by Julia Barr
Question: How do I ask my partner whether he/she/they has been tested recently for STIs?
Answer: You say to him/her/them, ‘When did you last get an STI test?’
Yes, it really can be that simple.
But, as many of our own experiences will attest, trying to talk to a current or prospective partner about STIs or testing can come across as a loaded question--or, more likely, it remains a question simply unasked. But it is something we should be asking about--and preferably before having sex.
Sex-pos·i·tive (adjective): having or promoting an open, tolerant, or progressive attitude towards sex and sexuality.
In the 21st century, the sex-positive movement has challenged us all to talk more openly about sex. It encourages us to abandon shame and judgement, to express our preferences and explore our sexuality--all while ensuring and maintaining consent. In a sex-positive environment, communication and respect are central. But why doesn’t sex positivity extend to a willingness to talk openly about sexually transmitted infections (STIs)? We’re embracing our sexuality, we’re expanding and augmenting our access to pleasurable sex, but we still haven’t embraced sexually transmitted infections as a necessary part of speaking honestly about sex.
Writing for the New York Times, obstetrician and gynecologist Jen Gunter called STIs ‘one of the last taboos’--something we are consistently ashamed to speak about, even in a relationship as private and intimate as the one we have with our doctor (or partner). STI stigmatisation runs deep and, even in the age of sex positivity, it impedes efforts to expand testing and treatment, it negatively affects the quality of life of those living with an infection, and it diminishes our willingness to speak candidly about STIs, whether that is to disclose our own status or enquire about that of our partner’s.
Our functioning definition of sex-positivity is too narrow to fulfill the needs of our modern day sex lives. We need to harness the transparency and lack of shame we’re learning to use when discussing our sexual curiosities and apply the same spirit to the way we discuss STIs. We need to promote not only an open exchange about our likes and dislikes but also an honest conversation about our sexual history.
You might find recommendations floating around the internet and in health and wellness magazines that suggest a variety of ways to approach the conversation (make it sexy, make it casual). But in providing an assortment of manoeuvers and techniques, we make the conversation even more challenging to approach. We need to normalise talking about STIs, not over-complicate it. Speaking to your partner about STIs does not have to be ‘the talk’. It does not have to be threatening, awkward or embarrassing. It can, in the absence of shame or judgement, be a very simple question.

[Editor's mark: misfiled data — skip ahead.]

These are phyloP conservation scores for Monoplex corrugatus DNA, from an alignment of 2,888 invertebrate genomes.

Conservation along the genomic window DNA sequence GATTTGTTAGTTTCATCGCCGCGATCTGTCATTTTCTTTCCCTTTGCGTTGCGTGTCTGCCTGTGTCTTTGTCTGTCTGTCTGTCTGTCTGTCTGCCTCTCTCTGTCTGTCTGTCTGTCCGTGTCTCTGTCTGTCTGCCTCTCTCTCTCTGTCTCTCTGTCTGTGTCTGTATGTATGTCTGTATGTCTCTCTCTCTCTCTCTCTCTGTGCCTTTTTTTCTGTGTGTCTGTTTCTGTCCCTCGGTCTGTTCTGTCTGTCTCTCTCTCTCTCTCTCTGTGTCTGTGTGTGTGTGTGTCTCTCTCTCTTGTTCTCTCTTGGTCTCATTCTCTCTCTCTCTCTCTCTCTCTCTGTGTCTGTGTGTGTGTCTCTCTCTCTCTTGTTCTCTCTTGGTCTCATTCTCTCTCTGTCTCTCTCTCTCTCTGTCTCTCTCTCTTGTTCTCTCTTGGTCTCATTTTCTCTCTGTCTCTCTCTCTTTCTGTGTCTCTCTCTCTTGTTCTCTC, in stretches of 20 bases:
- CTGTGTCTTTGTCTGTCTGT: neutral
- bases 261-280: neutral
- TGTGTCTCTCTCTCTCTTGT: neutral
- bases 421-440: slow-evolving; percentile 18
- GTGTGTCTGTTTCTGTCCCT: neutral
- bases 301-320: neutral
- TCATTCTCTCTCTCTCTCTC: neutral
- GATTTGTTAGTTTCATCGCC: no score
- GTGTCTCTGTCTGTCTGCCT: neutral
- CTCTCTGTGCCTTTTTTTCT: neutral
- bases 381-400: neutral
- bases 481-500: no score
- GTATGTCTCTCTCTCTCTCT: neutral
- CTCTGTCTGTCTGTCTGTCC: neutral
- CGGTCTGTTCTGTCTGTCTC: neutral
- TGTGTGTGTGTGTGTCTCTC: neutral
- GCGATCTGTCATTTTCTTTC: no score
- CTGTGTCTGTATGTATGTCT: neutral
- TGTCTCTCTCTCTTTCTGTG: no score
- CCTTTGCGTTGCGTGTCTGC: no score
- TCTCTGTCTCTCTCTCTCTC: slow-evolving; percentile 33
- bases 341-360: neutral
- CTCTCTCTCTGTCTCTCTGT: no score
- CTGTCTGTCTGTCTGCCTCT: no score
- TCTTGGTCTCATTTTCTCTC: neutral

Challenge yourself: try asking your current or next partner when they last got STI testing. No fancy manoeuvring or dancing around the subject. Just a simple, straightforward question. You just might be shocked at the ease of it.
But if this is your first time broaching this conversation, you might have to process one of a few different responses--none of which are cause for panic, but all for which you can prepare.
Question: When did you last get an STI test?
When we think about STI testing, many may tend to view it as an emergency response. But if you’re sexually active with one or many partners, testing should be a part of your regular routine--just like you might regularly get a haircut or see the dentist. Think of it as basic maintenance, and suggest your partner see it the same way.
Unfortunately, you’ll probably encounter this response quite frequently. In 2019, only an estimated 20% of young adults (29% of young women and 11% of young men) were tested for chlamydia. But just by opening up the conversation about STI testing, we can maybe begin to move towards greater coverage. For those who have never received any type of testing, maybe it’s time to change that.
The same taboos that prevent us from talking openly about STIs also sometimes prevent partners from sharing their status. Various studies, including this one on HIV-positive men in the United States, demonstrate the various reservations people experience, from denial to fear of rejection. Hopefully your partner will have disclosed their status to you beforehand, but if the first you’re hearing about it is after you’ve already been sexually active together, the first thing you should do is not panic. The second thing you should do is get a test. Although STI testing shouldn’t only be considered an emergency response, it does serve that purpose when you have potentially been exposed.
Good answer. Once a year is the minimum recommendation for sexually active individuals. And just like talking about STIs doesn’t need to be embarrassing or uncomfortable, neither does getting tested. Yoxly’s STI test kits are discreet, reliable and easy to use. Because at Yoxly, we’re on a mission to make STI testing part of your standard routine and part of your regular vocabulary.
Julia Barr is a recent graduate of the University of Cambridge where she studied postcolonial British history. She currently serves as grant writer with Kar Geno, a Kenyan-based non-profit that assists HIV/AIDS-affected women and provides sexual health education to school-aged children.